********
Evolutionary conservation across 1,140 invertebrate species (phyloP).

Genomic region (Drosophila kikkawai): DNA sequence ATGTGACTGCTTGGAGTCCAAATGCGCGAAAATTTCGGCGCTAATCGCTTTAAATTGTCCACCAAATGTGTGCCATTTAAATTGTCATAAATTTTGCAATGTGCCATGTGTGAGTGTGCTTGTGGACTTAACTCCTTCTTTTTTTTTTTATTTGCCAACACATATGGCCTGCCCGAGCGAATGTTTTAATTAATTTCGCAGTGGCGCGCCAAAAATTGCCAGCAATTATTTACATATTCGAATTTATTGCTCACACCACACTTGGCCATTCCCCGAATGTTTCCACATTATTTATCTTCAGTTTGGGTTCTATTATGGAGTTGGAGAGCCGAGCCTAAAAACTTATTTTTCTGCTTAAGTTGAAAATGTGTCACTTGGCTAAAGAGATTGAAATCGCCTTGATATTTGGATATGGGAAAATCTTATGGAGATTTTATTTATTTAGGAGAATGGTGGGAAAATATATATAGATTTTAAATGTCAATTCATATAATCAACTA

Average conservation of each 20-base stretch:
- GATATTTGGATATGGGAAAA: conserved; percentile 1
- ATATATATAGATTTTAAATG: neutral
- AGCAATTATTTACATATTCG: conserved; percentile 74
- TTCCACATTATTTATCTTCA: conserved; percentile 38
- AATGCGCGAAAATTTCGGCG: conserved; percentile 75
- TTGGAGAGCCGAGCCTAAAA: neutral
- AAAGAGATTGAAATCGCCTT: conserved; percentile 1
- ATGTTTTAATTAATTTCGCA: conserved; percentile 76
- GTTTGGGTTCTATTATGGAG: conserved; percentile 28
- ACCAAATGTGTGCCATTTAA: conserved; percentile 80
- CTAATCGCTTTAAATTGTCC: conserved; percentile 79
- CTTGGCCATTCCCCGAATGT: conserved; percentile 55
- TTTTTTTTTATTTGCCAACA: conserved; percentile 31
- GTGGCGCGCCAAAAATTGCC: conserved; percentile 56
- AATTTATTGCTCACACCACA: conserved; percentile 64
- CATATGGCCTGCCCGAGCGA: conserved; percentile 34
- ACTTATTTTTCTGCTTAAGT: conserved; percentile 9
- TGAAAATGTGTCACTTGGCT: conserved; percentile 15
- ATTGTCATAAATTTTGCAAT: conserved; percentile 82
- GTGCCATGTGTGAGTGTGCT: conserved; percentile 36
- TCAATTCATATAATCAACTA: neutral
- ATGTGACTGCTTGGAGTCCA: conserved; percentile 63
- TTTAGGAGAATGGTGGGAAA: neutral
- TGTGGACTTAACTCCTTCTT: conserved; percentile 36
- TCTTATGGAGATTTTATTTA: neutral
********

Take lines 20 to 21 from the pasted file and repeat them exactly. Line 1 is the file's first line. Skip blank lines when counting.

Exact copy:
- ACTTATTTTTCTGCTTAAGT: conserved; percentile 9
- TGAAAATGTGTCACTTGGCT: conserved; percentile 15